I have no children, but I am a mother. I have never conceived a child, yet still I am a mother. I hadn’t envisioned myself to be on the cusp of 33, single and managing a farm with livestock and a business on my own. I’ve always wanted to have children of my own, but I now realize that being a mother isn’t limited to humans raising humans.
As a farmer I’ve learned more about what it is like to have children than any health class in school can teach. I know about the pain of childbirth, and the heartbreaking losses during gestation and post-partum. Being the one to help and care for the goats through it all is something only experience can teach.
I have learned that sometimes, my goat ‘kids’ can’t produce enough milk, and bottle feeding is necessary. I’ve wiped snot from their noses with my bare hand and yes, had sh*t on my bare hands as well. I’ve loaded up on feed each week in order to meet their nutritional requirements while lactating. I’ve seen the rejection of a newborn from its mother because she knew or felt something that I didn’t, and I have heard and felt the heart wrenching cries of a mother who recently lost her baby and vice versa.
Perhaps it’s my neurodivergent brain, allowing me to feel their pain as if it was my own, I think of that as both a blessing and a curse.
I have bled with them, grieved with them, and celebrated life with them.
I have and always will, put their needs before my own. Worried about if they are eating enough or too much, did they get themselves into trouble. Questioned if I am doing enough to give them their best quality of life.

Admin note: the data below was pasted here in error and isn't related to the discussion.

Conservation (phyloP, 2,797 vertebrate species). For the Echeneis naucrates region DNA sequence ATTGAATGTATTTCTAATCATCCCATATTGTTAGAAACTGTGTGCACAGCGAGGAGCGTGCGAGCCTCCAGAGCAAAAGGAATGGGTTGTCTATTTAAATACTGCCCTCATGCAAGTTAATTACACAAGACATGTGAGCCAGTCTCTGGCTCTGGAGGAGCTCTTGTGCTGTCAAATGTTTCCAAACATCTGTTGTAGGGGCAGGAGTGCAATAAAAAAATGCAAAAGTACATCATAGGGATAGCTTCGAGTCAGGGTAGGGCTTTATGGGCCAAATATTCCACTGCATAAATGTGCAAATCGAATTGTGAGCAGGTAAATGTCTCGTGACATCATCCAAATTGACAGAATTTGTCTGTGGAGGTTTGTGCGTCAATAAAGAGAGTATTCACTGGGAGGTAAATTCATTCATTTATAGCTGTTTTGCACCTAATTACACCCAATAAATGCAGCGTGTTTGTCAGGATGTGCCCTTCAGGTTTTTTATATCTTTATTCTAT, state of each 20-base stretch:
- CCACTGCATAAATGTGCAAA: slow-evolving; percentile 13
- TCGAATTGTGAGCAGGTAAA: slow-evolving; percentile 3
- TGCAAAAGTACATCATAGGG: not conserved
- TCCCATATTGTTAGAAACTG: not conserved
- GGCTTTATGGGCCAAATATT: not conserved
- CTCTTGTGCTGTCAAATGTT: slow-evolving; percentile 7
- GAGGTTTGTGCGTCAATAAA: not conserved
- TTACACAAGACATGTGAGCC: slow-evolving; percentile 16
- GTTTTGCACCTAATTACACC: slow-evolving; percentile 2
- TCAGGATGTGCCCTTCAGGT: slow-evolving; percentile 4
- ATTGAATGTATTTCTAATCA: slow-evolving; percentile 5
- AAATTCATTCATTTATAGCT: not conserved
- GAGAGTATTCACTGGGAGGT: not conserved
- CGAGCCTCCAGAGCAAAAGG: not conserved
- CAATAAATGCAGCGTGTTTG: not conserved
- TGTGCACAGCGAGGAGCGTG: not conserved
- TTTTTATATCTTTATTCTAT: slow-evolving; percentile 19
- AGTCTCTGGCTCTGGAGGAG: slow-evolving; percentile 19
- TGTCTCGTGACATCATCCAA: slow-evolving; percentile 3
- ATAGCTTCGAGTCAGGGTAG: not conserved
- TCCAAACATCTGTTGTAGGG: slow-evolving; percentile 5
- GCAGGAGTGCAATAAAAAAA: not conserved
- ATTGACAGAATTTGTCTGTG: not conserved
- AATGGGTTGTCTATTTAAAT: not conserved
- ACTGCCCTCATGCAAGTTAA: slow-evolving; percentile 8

I have stood there, hamstrings tensed, lower back numb, holding a warm compress against an engorged udder whilst massaging it and reassuring the mother “it’s going to be okay.” I have never experienced that pain, but a part of me can feel it.
I have celebrated milestones with them. Chewing cud, having normal bowel movements, learning to eat hay and grass on their own or learning to walk after an injury. I’ve changed leaking diapers and stained onesies too many times to count. I’ve had many sleepless nights and early mornings, sometimes bringing them into bed with me to comfort them.
Because I am a mother.
Clearly my life hasn’t played out the way I thought it would, and I never imagined my kids would have four legs instead of two. But that’s the life the universe presented me with first.
And it has and always will be this way.
I may not be a mother in the way I thought I’d be, but, I am still a mom.
To every human yearning to be a mother, who has lost a child, has chosen to be a mother to four-legged fur-children or children with gills or feathers, if you are estranged from or have lost a mother, and to mother’s everywhere...
Happy Mother’s Day.
Motherhood looks different for everyone.